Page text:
A Snapshot of Concentration Measurement Technologies
Biopharmaceutical manufacturers need complete confidence that process fluids used and generated during both upstream and downstream production operations meet specified concentrations. It is important to have easy-to-use, effective, and efficient methods for measuring concentration. The ideal technique must be reliable and provide high accuracy and repeatability with a fast response time.
Conductivity is a measurement of a solution’s ability to conduct electric current (1). It can be measured by placing a voltage across electrodes, measuring the resulting current, and determining the electrical resistivity (from which conductivity is calculated) of a solution. The extent to which a solute conducts electricity in solution depends on its ionic character and its concentration. Thus, measuring conductivity is a good way to determine the concentration of ionic solutions. But the method is limited in its ability to measure concentrations of solutions containing nonionic and weakly ionic substances, including the constituents in many bioprocessing solutions. Using conductivity to accurately determine the concentration of components in many biopharmaceutical solutions can be difficult.
The pH of a solution is a measure of its acidity or alkalinity. Specifically, pH measures hydronium-ion concentration (2). Therefore, it is an effective indicator of concentration for aqueous solutions of substances that produce hydronium ions when they dissociate. But it has limited use for process fluids that don’t generate hydronium ions.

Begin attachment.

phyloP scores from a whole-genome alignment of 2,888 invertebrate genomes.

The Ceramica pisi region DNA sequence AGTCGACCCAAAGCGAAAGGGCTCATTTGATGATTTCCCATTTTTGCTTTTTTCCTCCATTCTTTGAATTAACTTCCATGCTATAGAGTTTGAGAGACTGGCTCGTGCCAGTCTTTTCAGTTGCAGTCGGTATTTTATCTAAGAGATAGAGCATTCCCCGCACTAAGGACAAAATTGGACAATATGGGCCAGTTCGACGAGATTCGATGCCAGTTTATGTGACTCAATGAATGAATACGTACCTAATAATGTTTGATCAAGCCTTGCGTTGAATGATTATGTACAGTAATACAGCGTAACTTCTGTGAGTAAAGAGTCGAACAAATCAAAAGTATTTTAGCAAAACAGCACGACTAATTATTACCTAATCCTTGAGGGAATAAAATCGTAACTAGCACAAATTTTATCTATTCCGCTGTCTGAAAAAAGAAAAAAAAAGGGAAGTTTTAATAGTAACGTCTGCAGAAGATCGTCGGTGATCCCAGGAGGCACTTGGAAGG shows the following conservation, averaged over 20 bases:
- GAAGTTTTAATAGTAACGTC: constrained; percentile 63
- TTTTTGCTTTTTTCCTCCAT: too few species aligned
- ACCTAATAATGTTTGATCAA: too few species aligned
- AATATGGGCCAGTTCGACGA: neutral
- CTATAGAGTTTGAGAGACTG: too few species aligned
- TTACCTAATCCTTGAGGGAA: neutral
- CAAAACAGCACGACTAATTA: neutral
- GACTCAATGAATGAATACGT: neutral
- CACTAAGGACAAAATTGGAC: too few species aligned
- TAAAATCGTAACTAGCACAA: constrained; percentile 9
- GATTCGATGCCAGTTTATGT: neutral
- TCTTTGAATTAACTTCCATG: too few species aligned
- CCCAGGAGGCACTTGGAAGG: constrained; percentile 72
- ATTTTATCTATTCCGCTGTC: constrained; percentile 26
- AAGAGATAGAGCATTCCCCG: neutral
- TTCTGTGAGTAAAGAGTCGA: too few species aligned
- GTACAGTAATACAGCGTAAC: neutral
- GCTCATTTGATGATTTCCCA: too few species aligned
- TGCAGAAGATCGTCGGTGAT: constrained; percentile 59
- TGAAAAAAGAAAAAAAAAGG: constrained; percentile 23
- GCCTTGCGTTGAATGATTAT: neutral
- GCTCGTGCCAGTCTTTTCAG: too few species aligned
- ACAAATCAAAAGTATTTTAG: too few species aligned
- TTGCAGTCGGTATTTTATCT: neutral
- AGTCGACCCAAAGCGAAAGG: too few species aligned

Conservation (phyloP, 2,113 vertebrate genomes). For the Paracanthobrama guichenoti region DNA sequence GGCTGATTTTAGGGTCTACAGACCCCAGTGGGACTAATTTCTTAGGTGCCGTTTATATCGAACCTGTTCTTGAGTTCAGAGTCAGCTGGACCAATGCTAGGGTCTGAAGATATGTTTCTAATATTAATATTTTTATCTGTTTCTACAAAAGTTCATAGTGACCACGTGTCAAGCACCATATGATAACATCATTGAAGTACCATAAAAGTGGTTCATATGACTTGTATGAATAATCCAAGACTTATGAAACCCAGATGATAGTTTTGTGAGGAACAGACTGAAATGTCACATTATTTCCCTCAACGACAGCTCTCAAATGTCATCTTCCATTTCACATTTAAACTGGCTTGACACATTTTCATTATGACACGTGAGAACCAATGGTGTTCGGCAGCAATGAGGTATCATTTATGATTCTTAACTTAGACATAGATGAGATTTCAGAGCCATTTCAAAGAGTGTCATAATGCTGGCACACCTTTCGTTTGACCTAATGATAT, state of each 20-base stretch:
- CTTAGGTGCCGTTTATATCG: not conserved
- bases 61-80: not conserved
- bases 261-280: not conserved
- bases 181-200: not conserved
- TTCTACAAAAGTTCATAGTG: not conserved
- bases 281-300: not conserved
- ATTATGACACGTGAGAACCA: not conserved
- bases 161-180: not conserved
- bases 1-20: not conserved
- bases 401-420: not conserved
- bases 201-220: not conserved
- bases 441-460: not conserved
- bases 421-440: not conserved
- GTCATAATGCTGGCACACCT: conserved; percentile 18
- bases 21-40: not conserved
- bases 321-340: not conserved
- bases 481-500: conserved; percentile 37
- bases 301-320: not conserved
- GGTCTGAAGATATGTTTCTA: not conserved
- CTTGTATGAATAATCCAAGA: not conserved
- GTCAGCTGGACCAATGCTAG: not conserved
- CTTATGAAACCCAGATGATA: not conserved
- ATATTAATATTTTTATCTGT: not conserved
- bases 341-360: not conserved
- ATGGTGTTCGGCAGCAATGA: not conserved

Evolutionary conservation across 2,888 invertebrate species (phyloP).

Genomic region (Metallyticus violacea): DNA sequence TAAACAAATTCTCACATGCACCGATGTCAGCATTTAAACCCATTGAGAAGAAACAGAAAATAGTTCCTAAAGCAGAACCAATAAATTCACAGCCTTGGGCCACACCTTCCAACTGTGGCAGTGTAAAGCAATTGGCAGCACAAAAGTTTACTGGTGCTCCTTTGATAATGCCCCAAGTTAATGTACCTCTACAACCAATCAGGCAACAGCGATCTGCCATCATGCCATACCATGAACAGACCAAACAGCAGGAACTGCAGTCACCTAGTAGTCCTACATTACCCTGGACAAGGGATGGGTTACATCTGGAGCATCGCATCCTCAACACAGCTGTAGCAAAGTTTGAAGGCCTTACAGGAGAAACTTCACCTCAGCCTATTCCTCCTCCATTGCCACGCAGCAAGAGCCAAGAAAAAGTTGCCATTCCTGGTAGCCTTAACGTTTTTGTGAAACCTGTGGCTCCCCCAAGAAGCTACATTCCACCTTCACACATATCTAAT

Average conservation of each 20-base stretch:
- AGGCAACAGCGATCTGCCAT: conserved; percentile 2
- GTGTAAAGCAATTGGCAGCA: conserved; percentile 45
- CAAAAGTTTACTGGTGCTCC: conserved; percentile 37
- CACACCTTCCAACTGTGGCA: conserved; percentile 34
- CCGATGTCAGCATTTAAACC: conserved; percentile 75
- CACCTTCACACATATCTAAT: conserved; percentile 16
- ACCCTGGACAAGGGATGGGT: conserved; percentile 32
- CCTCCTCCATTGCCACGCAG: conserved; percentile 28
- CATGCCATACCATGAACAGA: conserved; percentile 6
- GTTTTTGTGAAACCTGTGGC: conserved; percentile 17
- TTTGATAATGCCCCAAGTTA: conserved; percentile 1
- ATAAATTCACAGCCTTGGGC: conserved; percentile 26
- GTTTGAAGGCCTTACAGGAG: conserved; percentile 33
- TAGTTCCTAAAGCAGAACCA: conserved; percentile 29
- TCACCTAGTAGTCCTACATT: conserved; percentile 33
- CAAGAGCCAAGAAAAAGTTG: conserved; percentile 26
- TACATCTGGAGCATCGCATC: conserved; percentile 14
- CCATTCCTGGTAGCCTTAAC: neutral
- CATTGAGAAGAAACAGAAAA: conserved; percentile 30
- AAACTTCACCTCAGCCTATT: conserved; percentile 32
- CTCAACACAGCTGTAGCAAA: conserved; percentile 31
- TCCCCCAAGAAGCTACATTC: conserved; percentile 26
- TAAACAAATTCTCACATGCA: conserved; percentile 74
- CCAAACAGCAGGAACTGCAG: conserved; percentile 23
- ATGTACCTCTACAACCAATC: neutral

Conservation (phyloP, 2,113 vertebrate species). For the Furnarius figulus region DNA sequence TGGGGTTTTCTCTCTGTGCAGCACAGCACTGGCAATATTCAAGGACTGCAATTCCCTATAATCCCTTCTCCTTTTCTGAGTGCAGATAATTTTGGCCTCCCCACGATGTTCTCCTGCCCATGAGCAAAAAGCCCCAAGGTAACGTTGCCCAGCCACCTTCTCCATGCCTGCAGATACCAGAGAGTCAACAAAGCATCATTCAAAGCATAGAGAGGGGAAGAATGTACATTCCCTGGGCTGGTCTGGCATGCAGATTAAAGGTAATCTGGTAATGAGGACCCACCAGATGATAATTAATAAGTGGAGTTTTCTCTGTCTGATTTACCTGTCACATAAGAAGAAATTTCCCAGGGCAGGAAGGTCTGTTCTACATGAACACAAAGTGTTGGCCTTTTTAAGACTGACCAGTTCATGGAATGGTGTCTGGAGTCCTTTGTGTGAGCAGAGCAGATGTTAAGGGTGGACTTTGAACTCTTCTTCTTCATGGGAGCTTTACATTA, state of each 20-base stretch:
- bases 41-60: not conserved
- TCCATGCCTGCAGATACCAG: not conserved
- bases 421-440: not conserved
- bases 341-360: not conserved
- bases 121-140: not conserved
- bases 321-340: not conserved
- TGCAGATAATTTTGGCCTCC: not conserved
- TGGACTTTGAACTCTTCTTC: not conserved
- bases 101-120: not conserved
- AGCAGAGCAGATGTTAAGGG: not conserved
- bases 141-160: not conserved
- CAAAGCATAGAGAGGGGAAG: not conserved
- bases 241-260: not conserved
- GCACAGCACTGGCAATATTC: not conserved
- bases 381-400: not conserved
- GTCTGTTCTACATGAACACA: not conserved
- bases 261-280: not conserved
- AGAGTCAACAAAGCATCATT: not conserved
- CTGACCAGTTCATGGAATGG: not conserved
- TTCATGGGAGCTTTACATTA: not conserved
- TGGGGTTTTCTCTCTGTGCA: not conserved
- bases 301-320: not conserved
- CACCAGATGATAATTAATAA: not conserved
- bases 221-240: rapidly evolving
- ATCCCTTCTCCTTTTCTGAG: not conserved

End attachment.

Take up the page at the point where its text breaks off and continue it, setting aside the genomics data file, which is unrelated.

Osmolality is a measure of concentration based on the change in the freezing point (or freezing-point depression) of a solution due to the presence of a given solute (3). Solutes depress the freezing point of a solution to a value less than that of the pure solvent. Generally, the greater the solute concentration, the greater is the freezing-point depression; therefore, concentration can be correlated to the extent of depression. Unlike conductivity and pH, which are often used as in-line techniques, osmolality is an off-line measurement technique that does not provide real-time information.